By Peter Wozniak
David Cameron has dismissed George W. Bush's claims that waterboarding terrorist suspects saved lives in the UK.
The prime minister distanced himself from the former US president's comments that conducting the controversial practise of simulating drowning on terrorist suspects such as Khalid Sheikh Mohammed - who was allegedly waterboarded 183 times - directly prevented attacks on British soil.
Mr Cameron said he objected to the use of waterboarding - interpreted as torture by the UK government - on both ethical and practical grounds.
"I think torture is wrong and I think we ought to be very clear about that," he said. "And I think we should also be clear that if actually you're getting information from torture, it's very likely to be unreliable information."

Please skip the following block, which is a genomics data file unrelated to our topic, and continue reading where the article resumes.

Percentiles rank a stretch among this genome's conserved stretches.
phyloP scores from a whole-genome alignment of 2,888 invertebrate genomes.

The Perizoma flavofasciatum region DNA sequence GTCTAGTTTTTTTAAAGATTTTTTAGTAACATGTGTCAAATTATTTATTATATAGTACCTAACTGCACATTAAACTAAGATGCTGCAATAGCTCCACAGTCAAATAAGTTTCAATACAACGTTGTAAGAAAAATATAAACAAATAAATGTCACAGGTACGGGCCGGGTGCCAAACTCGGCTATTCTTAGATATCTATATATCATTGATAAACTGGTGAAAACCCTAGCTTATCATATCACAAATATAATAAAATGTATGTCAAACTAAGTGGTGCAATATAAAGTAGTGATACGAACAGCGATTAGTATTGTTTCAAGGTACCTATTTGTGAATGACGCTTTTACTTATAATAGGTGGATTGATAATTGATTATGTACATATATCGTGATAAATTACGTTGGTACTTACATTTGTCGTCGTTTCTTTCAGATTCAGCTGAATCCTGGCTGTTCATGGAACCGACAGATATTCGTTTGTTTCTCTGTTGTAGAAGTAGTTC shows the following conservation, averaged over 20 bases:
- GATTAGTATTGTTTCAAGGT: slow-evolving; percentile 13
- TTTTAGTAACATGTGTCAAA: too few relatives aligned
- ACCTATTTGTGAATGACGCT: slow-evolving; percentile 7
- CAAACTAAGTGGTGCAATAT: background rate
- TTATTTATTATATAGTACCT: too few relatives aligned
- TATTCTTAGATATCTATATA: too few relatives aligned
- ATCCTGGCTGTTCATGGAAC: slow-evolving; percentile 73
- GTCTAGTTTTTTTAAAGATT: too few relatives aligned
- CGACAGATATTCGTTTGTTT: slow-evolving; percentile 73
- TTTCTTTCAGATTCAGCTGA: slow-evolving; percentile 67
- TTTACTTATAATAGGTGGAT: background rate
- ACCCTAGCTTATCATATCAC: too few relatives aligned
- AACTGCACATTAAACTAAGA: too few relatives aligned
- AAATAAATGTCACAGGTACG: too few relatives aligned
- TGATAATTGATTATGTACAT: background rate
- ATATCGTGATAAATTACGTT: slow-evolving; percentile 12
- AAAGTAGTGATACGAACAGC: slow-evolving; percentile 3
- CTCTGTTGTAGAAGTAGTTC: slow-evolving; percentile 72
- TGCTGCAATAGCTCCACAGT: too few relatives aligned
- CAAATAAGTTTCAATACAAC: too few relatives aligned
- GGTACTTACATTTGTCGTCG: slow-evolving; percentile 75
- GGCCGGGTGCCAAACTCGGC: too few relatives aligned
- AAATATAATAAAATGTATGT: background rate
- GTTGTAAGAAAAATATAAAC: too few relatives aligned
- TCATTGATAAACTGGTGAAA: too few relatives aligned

"I think there is both a moral reason for being opposed to torture - and Britain doesn't sanction torture - but secondly I think there's also an effectiveness thing about what he said."
The prime minister even suggested the practises condoned by the Bush government may have made the problem of terrorism more severe.
He added: "I would say if you look at the effect of Guantanamo Bay and other things like that, long-term that has actually helped to radicalise people and make our country and our world less safe, so I don't agree."
President Bush has remained unrepentant over the use of the practise since leaving office in 2009.
Speaking on the release of his book 'Decision points' last week, he said of Khalid Sheikh Mohammed: "We capture the guy, the chief operating officer of al-Qaida, who kills 3,000 people. We felt he had the information about another attack.
"He says, 'I'll talk to you when I get my lawyer'. I say, 'What options are available and legal?'"
Mr Bush claimed attacks on Canary Wharf and Heathrow airport were foiled as a result of the controversial interrogation technique.